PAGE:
By: Page Olsen
She just graduated from her top choice of school and an employer offered her her dream job on the spot. She gets every role she auditions for, has countless friends, and charms everyone she meets. Her significant other adores her and everyone talks about how perfect their relationship is. On top of it all, she’s absolutely gorgeous. The world seems to fall into her lap.
Maybe you know someone like this, or at least have in the past. I sure do. Some people seem to have all the “luck.” And while we look on at these people, perhaps with a twinge of jealousy, something inside of us whispers some of these words:
“Why not me?”
“I guess I’m not just as talented.”
“I’ll never be as confident as him.”
“There must be something wrong with me.”
“If only I could be as pretty as she is, then people would like me more.” “My life is nowhere near as perfect.”
Comparison gets at the best of us. I find it far too easy to look at my life and wish it could look more like someone else’s. Yet as we spiral down the path of comparison and frustration, we forget a few things.
Comparison detracts from our enjoyment of the blessings that we have. If we are so focused on what other people have going on, we will lose sight of some of the great things in our lives. Try to dwell on the positives in your own life in order to fight comparative thinking.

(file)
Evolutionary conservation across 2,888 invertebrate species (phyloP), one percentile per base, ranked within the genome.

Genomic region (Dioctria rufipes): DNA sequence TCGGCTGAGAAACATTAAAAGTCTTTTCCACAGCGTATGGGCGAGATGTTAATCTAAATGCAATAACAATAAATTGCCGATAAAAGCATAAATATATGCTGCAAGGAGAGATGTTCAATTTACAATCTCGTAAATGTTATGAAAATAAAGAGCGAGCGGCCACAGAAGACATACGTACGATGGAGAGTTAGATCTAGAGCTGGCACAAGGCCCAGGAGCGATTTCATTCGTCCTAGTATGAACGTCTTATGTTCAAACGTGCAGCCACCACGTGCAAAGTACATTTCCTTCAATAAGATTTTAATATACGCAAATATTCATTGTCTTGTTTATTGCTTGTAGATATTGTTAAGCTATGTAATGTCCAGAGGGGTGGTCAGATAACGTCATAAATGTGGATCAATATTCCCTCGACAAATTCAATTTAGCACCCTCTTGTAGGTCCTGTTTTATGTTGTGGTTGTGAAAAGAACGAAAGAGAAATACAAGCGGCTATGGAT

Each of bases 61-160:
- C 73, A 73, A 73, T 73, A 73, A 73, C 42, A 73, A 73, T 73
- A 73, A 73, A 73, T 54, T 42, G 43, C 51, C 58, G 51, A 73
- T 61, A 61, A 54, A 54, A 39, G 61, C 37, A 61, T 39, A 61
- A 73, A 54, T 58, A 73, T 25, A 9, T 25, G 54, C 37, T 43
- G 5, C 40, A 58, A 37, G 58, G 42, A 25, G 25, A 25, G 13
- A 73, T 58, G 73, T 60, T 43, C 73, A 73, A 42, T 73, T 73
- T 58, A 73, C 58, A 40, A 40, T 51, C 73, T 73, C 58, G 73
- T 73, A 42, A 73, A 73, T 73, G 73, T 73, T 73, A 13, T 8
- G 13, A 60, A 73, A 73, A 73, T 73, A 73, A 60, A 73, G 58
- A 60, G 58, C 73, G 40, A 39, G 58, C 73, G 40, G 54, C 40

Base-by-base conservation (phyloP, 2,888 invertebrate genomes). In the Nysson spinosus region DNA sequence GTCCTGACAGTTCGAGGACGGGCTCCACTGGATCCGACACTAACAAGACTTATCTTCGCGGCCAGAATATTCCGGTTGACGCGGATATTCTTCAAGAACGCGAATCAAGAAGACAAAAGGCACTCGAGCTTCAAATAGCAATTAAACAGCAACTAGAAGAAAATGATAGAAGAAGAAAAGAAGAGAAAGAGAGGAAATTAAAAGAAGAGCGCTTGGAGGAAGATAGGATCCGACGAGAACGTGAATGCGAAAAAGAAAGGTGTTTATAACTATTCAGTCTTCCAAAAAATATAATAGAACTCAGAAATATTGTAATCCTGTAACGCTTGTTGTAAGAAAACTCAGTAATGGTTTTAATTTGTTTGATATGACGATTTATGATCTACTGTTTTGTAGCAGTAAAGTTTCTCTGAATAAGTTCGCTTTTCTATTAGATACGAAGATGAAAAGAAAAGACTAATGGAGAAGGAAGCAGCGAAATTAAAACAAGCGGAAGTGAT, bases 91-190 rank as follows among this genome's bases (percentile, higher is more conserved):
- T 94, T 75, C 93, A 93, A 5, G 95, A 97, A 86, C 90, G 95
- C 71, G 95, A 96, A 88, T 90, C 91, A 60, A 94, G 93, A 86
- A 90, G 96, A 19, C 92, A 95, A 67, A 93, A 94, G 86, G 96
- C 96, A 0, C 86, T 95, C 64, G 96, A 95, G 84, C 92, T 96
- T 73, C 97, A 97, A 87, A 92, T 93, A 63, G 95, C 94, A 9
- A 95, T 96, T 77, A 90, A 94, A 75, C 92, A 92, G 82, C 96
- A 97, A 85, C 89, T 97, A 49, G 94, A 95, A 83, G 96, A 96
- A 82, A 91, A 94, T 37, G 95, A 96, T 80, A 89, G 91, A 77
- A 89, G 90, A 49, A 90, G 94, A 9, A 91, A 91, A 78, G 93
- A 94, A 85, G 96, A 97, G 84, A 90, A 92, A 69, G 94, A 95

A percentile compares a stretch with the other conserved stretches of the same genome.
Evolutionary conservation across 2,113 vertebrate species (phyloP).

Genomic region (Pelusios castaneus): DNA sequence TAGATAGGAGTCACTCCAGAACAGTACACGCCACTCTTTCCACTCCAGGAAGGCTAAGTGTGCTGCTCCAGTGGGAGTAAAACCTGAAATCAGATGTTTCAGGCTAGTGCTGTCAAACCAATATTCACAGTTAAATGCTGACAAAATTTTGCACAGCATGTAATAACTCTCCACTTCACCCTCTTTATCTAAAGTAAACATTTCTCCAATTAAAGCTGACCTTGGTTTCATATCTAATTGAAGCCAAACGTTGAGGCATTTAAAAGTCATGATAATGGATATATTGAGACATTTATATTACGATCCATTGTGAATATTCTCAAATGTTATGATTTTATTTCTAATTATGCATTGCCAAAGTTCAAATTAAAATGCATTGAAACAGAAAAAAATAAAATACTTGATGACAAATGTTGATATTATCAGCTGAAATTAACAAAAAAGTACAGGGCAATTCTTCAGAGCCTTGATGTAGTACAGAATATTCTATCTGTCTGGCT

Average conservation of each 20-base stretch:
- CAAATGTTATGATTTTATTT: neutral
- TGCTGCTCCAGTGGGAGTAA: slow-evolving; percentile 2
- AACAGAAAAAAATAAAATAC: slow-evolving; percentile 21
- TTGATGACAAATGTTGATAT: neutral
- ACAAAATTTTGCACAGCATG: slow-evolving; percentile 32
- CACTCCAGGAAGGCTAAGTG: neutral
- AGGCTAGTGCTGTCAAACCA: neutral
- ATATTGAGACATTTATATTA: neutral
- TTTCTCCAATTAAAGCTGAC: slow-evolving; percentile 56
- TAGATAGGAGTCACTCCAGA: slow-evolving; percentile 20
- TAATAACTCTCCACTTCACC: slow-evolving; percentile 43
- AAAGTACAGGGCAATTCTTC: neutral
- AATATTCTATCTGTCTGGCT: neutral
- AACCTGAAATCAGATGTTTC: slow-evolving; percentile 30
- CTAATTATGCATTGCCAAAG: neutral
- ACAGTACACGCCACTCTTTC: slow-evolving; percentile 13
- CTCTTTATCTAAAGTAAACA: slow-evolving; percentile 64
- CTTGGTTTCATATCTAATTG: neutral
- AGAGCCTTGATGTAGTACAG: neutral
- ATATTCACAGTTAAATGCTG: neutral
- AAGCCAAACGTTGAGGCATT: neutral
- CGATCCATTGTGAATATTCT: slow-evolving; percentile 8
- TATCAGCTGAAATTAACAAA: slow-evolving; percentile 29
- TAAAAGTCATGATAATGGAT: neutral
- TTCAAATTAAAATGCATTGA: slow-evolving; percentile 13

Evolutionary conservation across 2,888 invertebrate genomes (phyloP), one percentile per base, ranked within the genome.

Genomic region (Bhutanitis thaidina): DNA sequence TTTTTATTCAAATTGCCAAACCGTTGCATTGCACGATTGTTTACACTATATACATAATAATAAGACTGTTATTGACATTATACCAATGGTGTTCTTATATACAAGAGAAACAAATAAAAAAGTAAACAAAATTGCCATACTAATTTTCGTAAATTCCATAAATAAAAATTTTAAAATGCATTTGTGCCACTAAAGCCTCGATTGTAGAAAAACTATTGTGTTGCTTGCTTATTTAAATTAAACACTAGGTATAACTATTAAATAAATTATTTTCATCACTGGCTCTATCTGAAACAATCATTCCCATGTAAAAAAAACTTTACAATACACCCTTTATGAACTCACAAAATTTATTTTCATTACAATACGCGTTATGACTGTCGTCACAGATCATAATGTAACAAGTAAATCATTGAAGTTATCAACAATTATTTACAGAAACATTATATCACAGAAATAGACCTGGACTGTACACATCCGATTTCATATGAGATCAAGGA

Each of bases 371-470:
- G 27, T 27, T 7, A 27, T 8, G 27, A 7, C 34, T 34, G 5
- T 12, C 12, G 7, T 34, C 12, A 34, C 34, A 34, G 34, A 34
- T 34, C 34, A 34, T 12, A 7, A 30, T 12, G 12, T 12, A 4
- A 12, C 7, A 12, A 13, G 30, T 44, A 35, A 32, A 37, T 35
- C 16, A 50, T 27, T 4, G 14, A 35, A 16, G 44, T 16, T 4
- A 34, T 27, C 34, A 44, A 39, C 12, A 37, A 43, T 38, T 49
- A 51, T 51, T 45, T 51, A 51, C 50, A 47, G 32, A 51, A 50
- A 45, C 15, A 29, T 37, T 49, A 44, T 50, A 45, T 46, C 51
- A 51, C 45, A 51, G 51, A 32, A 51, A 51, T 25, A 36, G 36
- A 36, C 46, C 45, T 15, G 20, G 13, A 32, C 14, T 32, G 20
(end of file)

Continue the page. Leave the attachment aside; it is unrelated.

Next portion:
Comparison takes away from friendships. If we constantly compare ourselves with our friends, the negative effects will show in our community. We will less likely encourage each other and strive to build others up if we have feelings of jealousy towards them.
People don’t always let us see the struggles. Just because that girl does not appear to have any issues does not mean that she has none. People tend to show the positive highlights of life on social media, not the lows. Nobody posts an unfortunate selfie to instagram unless to poke fun at themselves. Fight the negative effects of comparison by remembering that nobody is perfect .
Other people have insecurities, too. People criticize themselves more than others do. The girl that you think is absolutely beautiful might hate her nose. Who knows? She herself might struggle with comparative thinking.
This week, I encourage you to steer clear of comparing yourself to others and focus on building others up instead. Additionally, dwell on the blessings in your life, even if they feel insignificant or small. Remember, life isn’t a competition.
Do you have some additional tips that stop you from comparing yourself to others? Comment below and let us know!